In 2015, California passed a new Paid Sick Leave law, effective July 2015, that required anyone who worked for an employer for at least 30 days in a year in California (after satisfying a 90-day employment period) is allowed to take sick leave. The law is applicable to all workers – including part-time and temporary employees – with some specific exceptions, including those who provide in-home support services, those with collective bargaining agreements, certain persons employed by air carriers and retired annuitants working for the government.
Determining, however, how much paid sick leave one is entitled to is a bit trickier. Different employers offer different plans, but in general, state officials have explained, the law requires companies to allow workers to use at least 24 hours or three days of paid sick leave per year. Some employers have adopted policies that involve an accrual of sick leave, which can be limited to a total of 48 hours or six days of accrued leave.
Elsewhere in the country, sick leave policies are still severely lacking. Recently in Minnesota, a new sick leave law in Minneapolis has come under fire recently, with a county district judge deciding the city ordinance won’t affect companies that are based outside of the city. Of course, the fear is this will ultimately hurt the city because it may prompt businesses to relocate their headquarters outside of the city proper in order to deny workers a reasonable sick leave policy.
According to the Minnesota Post, the county judge disagreed with the chamber’s position that the city didn’t have the right to compel private businesses to offer paid sick leave to workers. However, that city ordinance can’t be extended to companies that may operate in the city but aren’t headquartered there – even if workers perform some or all of their duties there. The judge further ruled that the law was not preempted by state statute, and could go into effect this summer.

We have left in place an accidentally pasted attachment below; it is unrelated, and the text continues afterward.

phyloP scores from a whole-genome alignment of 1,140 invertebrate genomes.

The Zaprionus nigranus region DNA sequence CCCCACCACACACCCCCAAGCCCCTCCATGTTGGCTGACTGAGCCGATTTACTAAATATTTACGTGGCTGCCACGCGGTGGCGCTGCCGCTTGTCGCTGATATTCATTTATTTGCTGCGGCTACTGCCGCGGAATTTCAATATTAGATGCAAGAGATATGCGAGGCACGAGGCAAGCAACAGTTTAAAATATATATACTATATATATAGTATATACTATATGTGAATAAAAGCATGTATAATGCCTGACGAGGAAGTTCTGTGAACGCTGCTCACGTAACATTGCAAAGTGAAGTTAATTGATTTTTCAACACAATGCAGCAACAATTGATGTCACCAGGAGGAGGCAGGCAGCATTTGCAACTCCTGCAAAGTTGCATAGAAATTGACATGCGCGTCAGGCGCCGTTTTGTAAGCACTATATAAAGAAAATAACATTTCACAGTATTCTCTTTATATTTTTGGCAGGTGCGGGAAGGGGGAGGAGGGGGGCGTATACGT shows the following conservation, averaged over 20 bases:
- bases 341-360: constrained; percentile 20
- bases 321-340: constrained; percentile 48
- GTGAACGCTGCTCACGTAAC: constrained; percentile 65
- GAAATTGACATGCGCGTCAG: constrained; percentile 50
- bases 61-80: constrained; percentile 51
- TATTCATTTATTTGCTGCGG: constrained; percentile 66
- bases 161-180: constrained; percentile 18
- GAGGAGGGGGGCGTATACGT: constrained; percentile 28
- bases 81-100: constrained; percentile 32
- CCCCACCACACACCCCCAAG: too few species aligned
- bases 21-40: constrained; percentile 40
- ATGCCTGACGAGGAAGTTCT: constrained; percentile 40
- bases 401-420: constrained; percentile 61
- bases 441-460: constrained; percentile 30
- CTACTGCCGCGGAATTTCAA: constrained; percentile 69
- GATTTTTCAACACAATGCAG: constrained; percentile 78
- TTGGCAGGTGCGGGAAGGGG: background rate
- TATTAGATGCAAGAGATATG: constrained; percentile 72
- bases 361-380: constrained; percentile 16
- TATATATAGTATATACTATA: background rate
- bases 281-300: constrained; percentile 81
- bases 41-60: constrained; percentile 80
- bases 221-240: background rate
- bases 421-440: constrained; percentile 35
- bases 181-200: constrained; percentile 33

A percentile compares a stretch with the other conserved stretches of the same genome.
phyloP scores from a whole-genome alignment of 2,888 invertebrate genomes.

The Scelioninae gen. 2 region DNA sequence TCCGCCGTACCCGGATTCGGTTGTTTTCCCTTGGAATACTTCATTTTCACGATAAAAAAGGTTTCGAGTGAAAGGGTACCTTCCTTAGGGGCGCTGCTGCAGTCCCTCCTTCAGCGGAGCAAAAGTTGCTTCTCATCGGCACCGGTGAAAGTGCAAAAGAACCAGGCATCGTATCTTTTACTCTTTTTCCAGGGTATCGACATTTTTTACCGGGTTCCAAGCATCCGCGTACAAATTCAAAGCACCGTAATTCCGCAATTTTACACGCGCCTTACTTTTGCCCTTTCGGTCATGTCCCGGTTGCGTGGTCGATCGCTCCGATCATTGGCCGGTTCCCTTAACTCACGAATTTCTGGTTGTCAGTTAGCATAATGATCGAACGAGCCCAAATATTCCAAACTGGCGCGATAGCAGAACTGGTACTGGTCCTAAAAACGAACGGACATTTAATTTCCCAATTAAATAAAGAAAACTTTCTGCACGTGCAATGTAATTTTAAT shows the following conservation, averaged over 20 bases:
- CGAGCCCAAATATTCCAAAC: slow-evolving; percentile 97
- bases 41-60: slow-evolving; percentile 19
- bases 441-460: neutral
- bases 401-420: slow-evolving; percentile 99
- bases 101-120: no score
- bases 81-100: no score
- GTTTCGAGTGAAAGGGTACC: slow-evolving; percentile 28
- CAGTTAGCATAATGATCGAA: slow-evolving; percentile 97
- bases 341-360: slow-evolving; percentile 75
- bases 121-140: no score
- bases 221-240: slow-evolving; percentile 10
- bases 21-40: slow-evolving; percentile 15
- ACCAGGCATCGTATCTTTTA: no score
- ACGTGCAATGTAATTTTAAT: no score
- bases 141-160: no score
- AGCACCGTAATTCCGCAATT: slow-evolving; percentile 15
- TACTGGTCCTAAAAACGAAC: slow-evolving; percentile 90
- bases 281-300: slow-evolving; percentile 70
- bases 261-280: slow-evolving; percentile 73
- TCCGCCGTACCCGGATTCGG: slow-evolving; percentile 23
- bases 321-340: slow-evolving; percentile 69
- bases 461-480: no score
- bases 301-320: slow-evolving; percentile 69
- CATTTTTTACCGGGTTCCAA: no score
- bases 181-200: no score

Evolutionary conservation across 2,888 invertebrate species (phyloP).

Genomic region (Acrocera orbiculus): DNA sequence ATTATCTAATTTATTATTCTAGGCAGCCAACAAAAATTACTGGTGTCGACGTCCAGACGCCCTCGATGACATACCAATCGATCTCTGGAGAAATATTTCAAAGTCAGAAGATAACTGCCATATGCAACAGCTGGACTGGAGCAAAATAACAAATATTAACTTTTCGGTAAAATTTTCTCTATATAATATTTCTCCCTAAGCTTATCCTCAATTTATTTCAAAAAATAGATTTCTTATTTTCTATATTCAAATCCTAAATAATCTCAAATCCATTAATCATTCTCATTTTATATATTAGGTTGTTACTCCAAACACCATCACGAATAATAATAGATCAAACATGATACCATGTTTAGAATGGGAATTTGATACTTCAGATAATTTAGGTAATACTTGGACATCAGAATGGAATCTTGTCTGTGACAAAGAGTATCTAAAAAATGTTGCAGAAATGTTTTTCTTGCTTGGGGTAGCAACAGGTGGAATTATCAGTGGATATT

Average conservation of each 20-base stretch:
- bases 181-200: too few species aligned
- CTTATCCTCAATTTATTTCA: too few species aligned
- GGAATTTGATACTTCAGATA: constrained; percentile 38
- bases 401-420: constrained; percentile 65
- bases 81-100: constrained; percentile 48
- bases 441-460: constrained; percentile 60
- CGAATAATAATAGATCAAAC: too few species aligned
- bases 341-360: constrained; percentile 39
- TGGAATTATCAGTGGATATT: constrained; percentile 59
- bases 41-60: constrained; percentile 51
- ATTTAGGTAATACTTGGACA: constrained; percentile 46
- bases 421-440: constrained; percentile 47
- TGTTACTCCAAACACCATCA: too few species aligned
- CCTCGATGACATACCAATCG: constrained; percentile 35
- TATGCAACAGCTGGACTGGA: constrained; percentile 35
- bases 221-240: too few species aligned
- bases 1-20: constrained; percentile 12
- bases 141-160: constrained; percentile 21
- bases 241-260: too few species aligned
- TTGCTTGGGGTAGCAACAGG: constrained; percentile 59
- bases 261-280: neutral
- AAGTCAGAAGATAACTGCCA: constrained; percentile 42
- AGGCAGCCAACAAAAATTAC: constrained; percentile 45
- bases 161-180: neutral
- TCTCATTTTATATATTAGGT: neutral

The head lawyer for plaintiffs representing business owner interests later told the newspaper’s reporter that he was dismayed the judge didn’t rule the whole ordinance should be tossed, though they were placed the ordinance wouldn’t have any major impact on companies outside the city’s borders.
The city notes that while it did essentially win the case, the outstanding issue was still the scope of its enforcement jurisdiction.
The judge ruled that on the issue of state preemption, the chamber and other plaintiffs were unable to show the court there was any state law that expressly allowed employers to create their own sick leave policies as they deemed fit. They were also unable to point to any state law that specifically disallows cities to regulate employer sick leave policies. To the extent the state law specifically addresses employer-provided sick and safe leave, the state ordinance doesn’t conflict with the state statute, the judge ruled. Rather, it is in line with it.
Now that California law clearly does define sick leave policies throughout this state, employers have little choice but to comply unless they fall under a narrow exemption. They are, however, free to offer more generous sick leave policies, which can be used as a powerful recruiting tool. Those companies who violate sick leave policies or other wage-and-hour laws may find themselves facing an employment lawsuit.
Contact the employment attorneys at Nassiri Law Group, practicing in Orange County, Riverside and Los Angeles. Call 714-937-2020.
Paid leave ruling gives Minneapolis a win — and raises a lot of questions, Jan. 27, 2017, By Peter Callaghan, MinnPost.com
More Blog Entries:
Mandatory Paid Sick Leave in California, July 1, 2015, L.A. Sick Leave Lawyer Blog